jswilkmd wrote:IIn Iliad 6.169, the participle (at least the only way I can scan it) grapsas must be a spondee. Since the preposition en which follows begins with a vowel (and never had an initial digamma as far as I can tell), the aorist active participle nominative masc/fem singular ending, -as, must be intrinsically long. Is this the case?
If so, I imagine it is because it is formed as a third declension substantive from the form grapsant- +s --> grapsants (which would make the alpha long) --> grapsas.
Am I correct here? I don't even know where to look in Pharr, Monro or Smythe to verify this.
Check the discussion on compensatory lengthening in Smyth (§37), though really the fullest discussion of something like this is going to be in a comparative or historical grammar.
Most dialects of ancient Greek did not like nasal consonants (μ, ν) to come next to sibilants (σ, ζ). When they ran into each other, the first consonant dropped out and the previous vowel was lengthened. For example, the original first declension accusative plural ending was -ανς. But, that couldn't do, so the nu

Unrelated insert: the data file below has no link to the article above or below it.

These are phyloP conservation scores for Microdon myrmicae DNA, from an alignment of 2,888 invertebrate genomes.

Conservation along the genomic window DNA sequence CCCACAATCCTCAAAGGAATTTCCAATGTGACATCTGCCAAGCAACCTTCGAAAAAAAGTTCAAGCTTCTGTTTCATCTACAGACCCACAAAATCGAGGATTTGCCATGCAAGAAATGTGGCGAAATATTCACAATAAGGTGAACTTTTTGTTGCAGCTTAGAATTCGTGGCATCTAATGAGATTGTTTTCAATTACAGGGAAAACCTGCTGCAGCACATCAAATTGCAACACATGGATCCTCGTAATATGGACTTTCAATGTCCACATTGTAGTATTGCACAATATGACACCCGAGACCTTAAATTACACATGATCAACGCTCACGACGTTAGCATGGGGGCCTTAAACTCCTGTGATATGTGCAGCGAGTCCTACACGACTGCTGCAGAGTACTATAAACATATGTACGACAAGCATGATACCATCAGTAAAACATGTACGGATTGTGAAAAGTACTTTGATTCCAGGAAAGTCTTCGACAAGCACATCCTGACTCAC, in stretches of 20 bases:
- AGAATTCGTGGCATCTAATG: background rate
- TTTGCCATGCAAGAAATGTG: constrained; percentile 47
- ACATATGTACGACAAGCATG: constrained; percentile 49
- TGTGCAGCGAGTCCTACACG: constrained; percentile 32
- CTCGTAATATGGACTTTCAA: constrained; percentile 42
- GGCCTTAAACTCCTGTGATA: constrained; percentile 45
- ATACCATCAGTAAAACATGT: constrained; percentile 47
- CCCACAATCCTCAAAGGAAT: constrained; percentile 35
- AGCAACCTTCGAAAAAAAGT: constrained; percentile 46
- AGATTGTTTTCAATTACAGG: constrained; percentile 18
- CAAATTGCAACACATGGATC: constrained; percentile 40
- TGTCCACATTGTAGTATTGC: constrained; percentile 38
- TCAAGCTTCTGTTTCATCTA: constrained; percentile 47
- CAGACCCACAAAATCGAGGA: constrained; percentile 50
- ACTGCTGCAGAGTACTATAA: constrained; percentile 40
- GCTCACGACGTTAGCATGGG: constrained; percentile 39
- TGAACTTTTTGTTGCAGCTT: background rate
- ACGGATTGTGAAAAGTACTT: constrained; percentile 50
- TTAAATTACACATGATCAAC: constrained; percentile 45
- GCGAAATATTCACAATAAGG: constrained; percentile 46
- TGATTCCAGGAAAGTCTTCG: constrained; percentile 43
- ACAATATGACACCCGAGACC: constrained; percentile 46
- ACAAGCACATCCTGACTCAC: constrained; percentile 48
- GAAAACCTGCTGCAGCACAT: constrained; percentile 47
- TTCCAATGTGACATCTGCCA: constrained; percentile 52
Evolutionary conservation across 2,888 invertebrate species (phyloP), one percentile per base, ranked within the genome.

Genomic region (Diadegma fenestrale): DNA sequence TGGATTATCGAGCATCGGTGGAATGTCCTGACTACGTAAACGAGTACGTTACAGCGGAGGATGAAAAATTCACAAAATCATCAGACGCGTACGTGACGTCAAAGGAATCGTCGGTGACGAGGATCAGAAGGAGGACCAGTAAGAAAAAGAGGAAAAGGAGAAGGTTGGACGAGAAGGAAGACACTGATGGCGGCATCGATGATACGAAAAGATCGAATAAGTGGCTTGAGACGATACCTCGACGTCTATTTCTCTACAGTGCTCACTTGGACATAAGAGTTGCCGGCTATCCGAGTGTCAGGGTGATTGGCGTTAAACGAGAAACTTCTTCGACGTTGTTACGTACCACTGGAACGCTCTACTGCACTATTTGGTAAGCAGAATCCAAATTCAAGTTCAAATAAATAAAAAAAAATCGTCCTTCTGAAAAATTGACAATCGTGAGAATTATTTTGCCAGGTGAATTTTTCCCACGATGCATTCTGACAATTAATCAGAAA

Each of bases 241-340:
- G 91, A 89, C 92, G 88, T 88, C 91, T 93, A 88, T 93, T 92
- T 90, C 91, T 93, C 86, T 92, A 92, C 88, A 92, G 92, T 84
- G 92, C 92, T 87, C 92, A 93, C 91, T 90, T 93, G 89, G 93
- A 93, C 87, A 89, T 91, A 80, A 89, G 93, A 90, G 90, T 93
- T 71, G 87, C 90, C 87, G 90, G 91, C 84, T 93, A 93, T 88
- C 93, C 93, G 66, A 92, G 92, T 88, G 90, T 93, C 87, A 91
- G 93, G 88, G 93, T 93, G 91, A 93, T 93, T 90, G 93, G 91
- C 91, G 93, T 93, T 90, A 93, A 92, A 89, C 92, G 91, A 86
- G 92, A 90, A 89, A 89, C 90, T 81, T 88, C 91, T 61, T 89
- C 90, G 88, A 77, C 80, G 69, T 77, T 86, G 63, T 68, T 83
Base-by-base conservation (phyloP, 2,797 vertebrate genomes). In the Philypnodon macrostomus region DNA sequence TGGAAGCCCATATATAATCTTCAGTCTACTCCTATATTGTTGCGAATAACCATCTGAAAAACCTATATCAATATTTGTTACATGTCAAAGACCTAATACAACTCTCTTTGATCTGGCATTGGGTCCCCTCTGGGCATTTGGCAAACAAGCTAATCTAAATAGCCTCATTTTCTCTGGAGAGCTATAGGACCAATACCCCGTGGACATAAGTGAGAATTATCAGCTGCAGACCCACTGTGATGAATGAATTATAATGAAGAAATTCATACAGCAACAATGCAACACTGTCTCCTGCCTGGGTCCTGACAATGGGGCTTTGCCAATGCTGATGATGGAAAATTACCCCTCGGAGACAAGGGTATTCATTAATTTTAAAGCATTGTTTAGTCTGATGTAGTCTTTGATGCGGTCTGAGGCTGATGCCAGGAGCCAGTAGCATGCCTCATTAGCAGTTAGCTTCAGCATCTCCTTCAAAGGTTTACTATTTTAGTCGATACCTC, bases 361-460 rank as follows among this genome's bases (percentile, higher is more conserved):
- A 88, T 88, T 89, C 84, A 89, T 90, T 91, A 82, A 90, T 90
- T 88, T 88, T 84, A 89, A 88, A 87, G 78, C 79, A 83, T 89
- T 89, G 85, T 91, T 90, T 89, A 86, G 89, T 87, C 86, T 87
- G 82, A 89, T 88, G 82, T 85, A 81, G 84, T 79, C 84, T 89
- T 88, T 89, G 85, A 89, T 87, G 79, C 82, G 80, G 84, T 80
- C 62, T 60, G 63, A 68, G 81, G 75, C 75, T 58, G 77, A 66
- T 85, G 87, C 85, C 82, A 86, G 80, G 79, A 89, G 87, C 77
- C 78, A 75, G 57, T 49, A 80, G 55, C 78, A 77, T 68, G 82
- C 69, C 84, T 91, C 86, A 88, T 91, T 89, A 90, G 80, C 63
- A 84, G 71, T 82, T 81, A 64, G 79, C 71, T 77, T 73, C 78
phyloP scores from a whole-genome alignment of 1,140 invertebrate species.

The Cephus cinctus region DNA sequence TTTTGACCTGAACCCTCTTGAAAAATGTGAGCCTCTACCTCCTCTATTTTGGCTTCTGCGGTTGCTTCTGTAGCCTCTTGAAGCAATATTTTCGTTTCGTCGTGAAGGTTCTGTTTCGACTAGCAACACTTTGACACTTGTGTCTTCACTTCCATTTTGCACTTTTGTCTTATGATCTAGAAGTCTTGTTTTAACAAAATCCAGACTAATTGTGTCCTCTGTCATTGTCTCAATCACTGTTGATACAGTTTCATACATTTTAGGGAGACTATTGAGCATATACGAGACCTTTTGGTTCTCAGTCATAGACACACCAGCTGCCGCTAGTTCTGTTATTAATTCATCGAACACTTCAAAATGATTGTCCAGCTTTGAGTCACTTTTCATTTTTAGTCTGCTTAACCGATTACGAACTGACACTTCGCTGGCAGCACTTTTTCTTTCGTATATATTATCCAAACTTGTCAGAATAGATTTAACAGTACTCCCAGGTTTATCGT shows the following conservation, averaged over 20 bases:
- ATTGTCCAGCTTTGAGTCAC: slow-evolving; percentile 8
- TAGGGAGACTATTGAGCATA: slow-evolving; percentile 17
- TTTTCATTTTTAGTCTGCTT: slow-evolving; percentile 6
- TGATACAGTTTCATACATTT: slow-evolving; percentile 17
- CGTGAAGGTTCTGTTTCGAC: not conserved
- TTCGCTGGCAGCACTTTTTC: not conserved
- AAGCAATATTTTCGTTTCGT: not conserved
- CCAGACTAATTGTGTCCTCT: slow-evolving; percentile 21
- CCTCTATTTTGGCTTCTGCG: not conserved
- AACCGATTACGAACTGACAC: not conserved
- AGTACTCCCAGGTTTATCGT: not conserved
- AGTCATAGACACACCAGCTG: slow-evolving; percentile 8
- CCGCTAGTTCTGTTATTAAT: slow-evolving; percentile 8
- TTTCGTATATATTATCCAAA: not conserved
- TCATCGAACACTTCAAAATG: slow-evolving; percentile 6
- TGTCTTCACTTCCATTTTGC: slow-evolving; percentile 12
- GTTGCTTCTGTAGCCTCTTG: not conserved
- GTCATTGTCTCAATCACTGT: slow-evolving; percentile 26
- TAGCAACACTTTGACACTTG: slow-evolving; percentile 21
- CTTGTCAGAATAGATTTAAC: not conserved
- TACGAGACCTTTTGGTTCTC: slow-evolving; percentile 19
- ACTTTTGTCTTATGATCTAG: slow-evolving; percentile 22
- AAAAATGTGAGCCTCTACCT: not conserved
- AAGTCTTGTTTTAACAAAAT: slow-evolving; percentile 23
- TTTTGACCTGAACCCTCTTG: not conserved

went away and the previous vowel got longer. The same thing is happening in the participles.
I don't know what you're planning to read, but some dialects lengthen the vowels differently. In Lesbian Aeolic, the first declension acc.pl. isn't -ας (long alpha) but -αις. In that dialect, alpha is "lengthened" to -αι- under compensatory lengthening.